Most auto buffs know that BMW is considered the near-ultimate driver's car and experience. Those smooth 6-cyl engines, the generally understated design, the well-balanced handling, the good build quality. Well, BMW is adding a new feature to its line up - the experience of picking up your car in Munich at the BMW Welt (World) headquarters.
Since cars are becoming more and more like commodities - they all have to meet the same emissions standards, crash standards, safety standards, etc., they buy the same components from the same second tier suppliers - auto firms with highly developed vehicle technology and brand images like Mercedes, Audi, VW, and the upcoming Asian brands want to build on their brand image - an intangible feature. For BMW, the expectation is that about 45,000 new car buyers will come to Munich each year to pick up their car at the center. For the experience they will pay an extra 457 Euros (about $630) to get the car, a tour, and meals while they are there. Germans are expected to make up about 80 percent of the visitors followed by other Europeans and some Americans. Think about it: How many Americans would travel to Detroit or Tennessee or Windsor, Ontario or Mexico to pick up their cars at the factory? Instead, they are trucked to your dealer for a cost that starts at about $600 and goes upward from there. BMW has its share of diesels and even a few hydrogen vehicles on the roads. When they become available for sale in the US, ABG readers will be able to make their pilgrimage to Munich and return with a very nice piece of motoring iron.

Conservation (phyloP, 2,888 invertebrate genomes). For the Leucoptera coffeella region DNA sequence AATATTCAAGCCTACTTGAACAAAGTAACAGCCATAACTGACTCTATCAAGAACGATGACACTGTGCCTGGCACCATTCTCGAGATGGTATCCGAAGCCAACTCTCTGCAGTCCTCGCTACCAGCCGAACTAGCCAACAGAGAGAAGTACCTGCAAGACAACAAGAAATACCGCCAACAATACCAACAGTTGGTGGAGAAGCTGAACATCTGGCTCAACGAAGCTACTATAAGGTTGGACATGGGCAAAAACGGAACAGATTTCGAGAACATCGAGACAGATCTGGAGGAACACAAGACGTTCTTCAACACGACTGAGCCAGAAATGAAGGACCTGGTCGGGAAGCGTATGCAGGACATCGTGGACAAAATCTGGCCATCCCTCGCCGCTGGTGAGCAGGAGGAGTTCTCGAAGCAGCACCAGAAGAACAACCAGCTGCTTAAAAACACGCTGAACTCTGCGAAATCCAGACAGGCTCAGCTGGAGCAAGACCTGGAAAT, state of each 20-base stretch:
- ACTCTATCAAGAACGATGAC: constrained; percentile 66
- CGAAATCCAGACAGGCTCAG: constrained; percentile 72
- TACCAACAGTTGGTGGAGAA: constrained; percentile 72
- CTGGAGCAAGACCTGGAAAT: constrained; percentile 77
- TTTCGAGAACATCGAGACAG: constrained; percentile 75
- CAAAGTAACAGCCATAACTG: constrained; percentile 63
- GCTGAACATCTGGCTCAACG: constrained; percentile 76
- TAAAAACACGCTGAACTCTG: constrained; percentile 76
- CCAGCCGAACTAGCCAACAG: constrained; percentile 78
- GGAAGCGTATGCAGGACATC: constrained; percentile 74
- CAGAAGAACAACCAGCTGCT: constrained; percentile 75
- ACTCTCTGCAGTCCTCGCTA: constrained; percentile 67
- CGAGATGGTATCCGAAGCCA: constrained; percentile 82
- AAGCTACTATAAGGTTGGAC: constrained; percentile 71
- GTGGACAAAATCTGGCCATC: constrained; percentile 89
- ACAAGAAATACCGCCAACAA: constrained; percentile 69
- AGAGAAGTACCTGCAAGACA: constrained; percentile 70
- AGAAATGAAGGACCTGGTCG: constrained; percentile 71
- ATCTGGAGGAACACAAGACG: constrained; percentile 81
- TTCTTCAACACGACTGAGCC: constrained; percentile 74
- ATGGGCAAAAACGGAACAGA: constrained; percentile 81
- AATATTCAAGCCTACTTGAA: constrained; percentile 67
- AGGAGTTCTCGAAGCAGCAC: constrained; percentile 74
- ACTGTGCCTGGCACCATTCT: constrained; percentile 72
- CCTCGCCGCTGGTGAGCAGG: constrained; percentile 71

Personally, it reminds me of the European Delivery programs that were offered in the 1960s and 1970s. Order a car here. Arrange a vacation in Europe beginning at the factory. Pick up the car and then enjoy your travels thru Europe with it. When you are ready to return home, drop it at a pre-selected port city and the car will be shipped to your US dealer. You have saved the cost of renting a car whilst in Europe and you would pay lower taxes and duties because, after all, you are importing a used car.
[Source: New York Times]